In addition to relieving pain, glucosamine sulfate might also slow the breakdown of joints in people with osteoarthritis who take it long-term. Some researchers hope that glucosamine sulfate might keep osteoarthritis from getting worse as quickly as it otherwise might. There is some evidence that people who take glucosamine sulfate might be less likely to need total knee replacement surgery.

Insufficient evidence to rate effectiveness for...

  • Painful bladder syndrome (Interstitial cystitis). Early research suggests that taking a specific product containing glucosamine sulfate, sodium hyaluronate, chondroitin sulfate, quercetin, and rutin (CystoProtek) four times daily for 12 months reduces symptoms of painful bladder syndrome.
  • Knee pain. Early research shows that taking 1500 mg of glucosamine sulfate daily for 28 days does not reduce knee pain in athletes following a knee injury. However, it does seem to improve knee movement.
  • Multiple sclerosis. Early research shows that taking 1000 mg of glucosamine sulfate by mouth daily for 6 months might reduce the relapse of multiple sclerosis.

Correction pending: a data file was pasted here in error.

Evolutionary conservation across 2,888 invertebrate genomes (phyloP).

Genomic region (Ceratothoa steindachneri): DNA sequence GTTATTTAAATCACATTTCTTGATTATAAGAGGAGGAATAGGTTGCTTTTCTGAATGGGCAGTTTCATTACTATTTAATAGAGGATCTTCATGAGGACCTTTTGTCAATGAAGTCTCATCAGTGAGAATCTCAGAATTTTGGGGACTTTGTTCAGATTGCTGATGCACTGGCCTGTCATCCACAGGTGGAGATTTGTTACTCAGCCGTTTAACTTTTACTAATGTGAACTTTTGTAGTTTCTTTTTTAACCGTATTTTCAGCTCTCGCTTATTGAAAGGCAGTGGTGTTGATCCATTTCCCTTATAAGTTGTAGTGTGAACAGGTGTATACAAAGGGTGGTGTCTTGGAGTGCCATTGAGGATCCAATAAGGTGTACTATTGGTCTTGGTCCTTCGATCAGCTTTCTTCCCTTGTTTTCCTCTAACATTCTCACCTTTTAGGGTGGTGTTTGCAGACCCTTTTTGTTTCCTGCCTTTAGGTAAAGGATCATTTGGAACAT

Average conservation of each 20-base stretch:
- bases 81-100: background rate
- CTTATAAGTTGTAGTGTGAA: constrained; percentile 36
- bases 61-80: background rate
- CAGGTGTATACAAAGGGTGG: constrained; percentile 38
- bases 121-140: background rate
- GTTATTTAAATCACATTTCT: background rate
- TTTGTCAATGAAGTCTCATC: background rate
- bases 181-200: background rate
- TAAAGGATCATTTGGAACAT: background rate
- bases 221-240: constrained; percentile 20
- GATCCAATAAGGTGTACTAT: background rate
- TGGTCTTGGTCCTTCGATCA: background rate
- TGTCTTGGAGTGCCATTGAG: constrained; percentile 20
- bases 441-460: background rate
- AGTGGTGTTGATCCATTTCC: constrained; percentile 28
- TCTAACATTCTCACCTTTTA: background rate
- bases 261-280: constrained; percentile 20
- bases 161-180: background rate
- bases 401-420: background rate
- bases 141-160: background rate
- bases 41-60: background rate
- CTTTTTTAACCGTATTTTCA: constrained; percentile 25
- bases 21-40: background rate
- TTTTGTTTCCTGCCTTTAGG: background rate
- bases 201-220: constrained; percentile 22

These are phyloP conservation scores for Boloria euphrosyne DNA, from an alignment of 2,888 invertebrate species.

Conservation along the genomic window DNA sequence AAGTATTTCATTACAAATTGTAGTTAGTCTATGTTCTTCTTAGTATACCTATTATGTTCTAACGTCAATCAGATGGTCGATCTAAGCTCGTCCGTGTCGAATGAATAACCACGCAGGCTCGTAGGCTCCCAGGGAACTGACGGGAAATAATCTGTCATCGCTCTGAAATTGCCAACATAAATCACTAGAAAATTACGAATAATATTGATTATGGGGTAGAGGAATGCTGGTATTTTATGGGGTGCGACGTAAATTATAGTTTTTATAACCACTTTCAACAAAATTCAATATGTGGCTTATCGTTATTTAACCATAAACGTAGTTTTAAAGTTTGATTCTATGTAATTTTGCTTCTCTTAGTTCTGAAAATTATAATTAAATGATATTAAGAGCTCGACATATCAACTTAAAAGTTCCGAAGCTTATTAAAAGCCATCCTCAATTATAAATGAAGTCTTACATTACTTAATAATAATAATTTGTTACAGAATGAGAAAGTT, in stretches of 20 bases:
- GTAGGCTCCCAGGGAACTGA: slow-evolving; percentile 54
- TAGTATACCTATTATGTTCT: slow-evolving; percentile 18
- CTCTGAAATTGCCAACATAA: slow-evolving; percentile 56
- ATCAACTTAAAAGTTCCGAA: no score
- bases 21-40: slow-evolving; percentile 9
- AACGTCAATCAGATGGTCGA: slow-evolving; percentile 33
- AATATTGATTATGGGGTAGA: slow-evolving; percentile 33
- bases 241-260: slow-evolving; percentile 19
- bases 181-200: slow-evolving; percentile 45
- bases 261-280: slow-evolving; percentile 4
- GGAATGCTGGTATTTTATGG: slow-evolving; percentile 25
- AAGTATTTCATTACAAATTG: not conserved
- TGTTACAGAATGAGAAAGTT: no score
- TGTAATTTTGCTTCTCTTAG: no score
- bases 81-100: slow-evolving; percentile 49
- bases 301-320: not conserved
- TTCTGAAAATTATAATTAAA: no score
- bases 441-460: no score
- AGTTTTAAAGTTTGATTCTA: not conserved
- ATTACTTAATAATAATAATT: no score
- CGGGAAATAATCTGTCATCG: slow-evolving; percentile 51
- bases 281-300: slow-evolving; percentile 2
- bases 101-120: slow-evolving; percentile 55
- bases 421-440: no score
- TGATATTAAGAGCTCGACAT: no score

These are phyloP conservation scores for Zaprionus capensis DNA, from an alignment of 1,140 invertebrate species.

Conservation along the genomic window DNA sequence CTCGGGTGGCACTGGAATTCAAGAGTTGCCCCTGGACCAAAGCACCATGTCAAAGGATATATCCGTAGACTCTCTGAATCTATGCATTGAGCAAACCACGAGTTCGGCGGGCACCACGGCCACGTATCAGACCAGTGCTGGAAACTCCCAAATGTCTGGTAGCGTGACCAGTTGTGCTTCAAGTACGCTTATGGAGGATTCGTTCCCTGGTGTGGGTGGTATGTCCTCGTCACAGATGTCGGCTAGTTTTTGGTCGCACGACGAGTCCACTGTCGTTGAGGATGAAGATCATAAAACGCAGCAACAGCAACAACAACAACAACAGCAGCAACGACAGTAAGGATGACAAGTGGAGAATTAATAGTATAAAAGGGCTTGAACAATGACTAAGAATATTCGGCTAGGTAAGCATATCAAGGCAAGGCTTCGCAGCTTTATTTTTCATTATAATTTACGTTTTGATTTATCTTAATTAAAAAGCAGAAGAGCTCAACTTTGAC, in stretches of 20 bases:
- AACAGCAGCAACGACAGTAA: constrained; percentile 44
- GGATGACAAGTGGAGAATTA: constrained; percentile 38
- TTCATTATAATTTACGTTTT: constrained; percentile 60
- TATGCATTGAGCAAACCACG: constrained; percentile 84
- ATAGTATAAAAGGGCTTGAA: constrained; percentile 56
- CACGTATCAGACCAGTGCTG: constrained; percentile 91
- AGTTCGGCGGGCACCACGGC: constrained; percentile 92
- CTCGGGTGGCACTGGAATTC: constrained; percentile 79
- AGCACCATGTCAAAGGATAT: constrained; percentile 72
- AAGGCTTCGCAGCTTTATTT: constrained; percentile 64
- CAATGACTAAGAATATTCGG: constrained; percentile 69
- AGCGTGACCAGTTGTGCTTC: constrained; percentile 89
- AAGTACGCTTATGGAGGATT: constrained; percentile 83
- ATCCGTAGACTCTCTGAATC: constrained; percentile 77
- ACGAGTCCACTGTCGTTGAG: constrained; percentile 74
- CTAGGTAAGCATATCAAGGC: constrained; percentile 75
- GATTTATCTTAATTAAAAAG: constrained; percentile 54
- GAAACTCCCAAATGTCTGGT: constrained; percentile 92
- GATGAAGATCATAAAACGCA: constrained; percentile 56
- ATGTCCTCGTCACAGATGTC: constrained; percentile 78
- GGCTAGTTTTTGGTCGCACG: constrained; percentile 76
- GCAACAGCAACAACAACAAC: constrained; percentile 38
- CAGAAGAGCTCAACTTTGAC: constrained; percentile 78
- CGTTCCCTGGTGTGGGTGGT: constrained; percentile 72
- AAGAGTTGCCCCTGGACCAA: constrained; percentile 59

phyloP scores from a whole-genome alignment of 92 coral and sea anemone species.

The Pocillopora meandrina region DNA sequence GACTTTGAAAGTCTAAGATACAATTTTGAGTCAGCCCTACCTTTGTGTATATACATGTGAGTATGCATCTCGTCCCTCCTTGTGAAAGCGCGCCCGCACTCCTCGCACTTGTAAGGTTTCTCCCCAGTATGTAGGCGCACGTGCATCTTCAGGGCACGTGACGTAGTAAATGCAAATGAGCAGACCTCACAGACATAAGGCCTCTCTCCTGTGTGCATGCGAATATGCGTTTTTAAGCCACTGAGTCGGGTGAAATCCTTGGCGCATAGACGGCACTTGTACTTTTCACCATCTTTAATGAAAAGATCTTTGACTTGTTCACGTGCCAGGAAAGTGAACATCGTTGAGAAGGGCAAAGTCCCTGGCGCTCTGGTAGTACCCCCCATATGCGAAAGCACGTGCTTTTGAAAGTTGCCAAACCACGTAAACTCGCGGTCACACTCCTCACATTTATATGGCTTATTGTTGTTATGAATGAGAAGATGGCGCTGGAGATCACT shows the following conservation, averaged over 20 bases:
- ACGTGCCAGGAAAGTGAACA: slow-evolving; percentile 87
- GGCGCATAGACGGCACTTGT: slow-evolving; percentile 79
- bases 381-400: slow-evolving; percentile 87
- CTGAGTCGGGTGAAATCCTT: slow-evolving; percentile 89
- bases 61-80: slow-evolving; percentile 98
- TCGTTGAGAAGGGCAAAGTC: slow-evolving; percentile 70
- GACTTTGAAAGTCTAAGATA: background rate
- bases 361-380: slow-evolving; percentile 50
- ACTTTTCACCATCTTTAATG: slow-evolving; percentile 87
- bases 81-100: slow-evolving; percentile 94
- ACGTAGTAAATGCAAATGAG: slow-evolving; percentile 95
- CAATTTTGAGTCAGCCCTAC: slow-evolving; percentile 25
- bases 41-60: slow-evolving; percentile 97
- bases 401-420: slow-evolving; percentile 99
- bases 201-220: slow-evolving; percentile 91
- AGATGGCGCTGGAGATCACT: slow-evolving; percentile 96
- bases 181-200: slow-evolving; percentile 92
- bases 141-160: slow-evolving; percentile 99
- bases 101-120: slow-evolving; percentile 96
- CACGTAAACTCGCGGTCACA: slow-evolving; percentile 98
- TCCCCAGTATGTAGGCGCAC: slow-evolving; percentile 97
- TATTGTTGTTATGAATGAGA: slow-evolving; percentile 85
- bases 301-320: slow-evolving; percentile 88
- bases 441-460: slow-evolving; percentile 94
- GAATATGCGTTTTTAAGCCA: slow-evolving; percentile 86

• Temporomandibular joint (TMJ) arthritis. TMJ is the joint in the jaw that dentists often check for clicking and proper alignment. It can be a factor related to jaw pain, chewing, yawning, and talking. Some research shows that taking glucosamine sulfate works about as well as the nonsteroidal anti-inflammatory drug (NSAID) ibuprofen (Motrin, Advil, etc) for relieving jaw pain. In some people, pain relief appears to continue for up to 90 days after glucosamine sulfate is discontinued. However, research suggests that when 1200 mg of glucosamine sulfate is taken by mouth daily for 6 months, TMJ pain and the ability to open the jaw are not improved.
  • Glaucoma.
  • Weight loss.
More evidence is needed to rate glucosamine sulfate for these uses.

How does it work?

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Glucosamine sulfate is a chemical found in the human body. It is used by the body to produce a variety of other chemicals that are involved in building tendons, ligaments, cartilage, and the thick fluid that surrounds joints.